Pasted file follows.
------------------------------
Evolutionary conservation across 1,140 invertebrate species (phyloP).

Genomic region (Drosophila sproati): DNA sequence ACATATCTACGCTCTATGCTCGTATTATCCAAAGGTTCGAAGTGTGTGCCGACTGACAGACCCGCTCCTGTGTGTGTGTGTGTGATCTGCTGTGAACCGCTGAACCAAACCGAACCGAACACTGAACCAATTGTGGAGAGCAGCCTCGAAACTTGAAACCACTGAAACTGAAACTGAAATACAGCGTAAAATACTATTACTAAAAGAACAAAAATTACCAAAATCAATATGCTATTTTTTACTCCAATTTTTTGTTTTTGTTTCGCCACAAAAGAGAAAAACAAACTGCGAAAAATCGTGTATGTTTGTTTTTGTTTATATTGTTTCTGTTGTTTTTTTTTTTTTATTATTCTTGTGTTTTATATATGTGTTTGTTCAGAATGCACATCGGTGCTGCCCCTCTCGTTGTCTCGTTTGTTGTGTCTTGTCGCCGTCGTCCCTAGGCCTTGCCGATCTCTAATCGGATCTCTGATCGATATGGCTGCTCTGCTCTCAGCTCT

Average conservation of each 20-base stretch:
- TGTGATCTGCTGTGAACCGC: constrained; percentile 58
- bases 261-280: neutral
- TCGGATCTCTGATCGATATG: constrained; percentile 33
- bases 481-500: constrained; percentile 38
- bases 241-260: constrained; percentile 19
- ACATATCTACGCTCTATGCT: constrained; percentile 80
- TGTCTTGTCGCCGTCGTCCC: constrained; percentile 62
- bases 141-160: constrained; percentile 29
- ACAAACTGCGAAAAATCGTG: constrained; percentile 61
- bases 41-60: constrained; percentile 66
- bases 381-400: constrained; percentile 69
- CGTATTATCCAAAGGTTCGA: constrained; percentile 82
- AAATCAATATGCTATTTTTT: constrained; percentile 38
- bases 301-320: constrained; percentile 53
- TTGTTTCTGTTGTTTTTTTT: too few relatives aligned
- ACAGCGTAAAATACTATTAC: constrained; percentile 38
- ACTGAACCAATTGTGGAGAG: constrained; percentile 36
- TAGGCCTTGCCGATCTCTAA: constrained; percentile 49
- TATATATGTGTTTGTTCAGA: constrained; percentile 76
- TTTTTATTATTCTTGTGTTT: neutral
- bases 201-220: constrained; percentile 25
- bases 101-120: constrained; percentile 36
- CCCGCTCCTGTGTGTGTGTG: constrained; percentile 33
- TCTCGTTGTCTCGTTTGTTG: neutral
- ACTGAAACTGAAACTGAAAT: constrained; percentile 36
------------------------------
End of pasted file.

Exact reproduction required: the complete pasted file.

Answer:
Evolutionary conservation across 1,140 invertebrate species (phyloP).

Genomic region (Drosophila sproati): DNA sequence ACATATCTACGCTCTATGCTCGTATTATCCAAAGGTTCGAAGTGTGTGCCGACTGACAGACCCGCTCCTGTGTGTGTGTGTGTGATCTGCTGTGAACCGCTGAACCAAACCGAACCGAACACTGAACCAATTGTGGAGAGCAGCCTCGAAACTTGAAACCACTGAAACTGAAACTGAAATACAGCGTAAAATACTATTACTAAAAGAACAAAAATTACCAAAATCAATATGCTATTTTTTACTCCAATTTTTTGTTTTTGTTTCGCCACAAAAGAGAAAAACAAACTGCGAAAAATCGTGTATGTTTGTTTTTGTTTATATTGTTTCTGTTGTTTTTTTTTTTTTATTATTCTTGTGTTTTATATATGTGTTTGTTCAGAATGCACATCGGTGCTGCCCCTCTCGTTGTCTCGTTTGTTGTGTCTTGTCGCCGTCGTCCCTAGGCCTTGCCGATCTCTAATCGGATCTCTGATCGATATGGCTGCTCTGCTCTCAGCTCT

Average conservation of each 20-base stretch:
- TGTGATCTGCTGTGAACCGC: constrained; percentile 58
- bases 261-280: neutral
- TCGGATCTCTGATCGATATG: constrained; percentile 33
- bases 481-500: constrained; percentile 38
- bases 241-260: constrained; percentile 19
- ACATATCTACGCTCTATGCT: constrained; percentile 80
- TGTCTTGTCGCCGTCGTCCC: constrained; percentile 62
- bases 141-160: constrained; percentile 29
- ACAAACTGCGAAAAATCGTG: constrained; percentile 61
- bases 41-60: constrained; percentile 66
- bases 381-400: constrained; percentile 69
- CGTATTATCCAAAGGTTCGA: constrained; percentile 82
- AAATCAATATGCTATTTTTT: constrained; percentile 38
- bases 301-320: constrained; percentile 53
- TTGTTTCTGTTGTTTTTTTT: too few relatives aligned
- ACAGCGTAAAATACTATTAC: constrained; percentile 38
- ACTGAACCAATTGTGGAGAG: constrained; percentile 36
- TAGGCCTTGCCGATCTCTAA: constrained; percentile 49
- TATATATGTGTTTGTTCAGA: constrained; percentile 76
- TTTTTATTATTCTTGTGTTT: neutral
- bases 201-220: constrained; percentile 25
- bases 101-120: constrained; percentile 36
- CCCGCTCCTGTGTGTGTGTG: constrained; percentile 33
- TCTCGTTGTCTCGTTTGTTG: neutral
- ACTGAAACTGAAACTGAAAT: constrained; percentile 36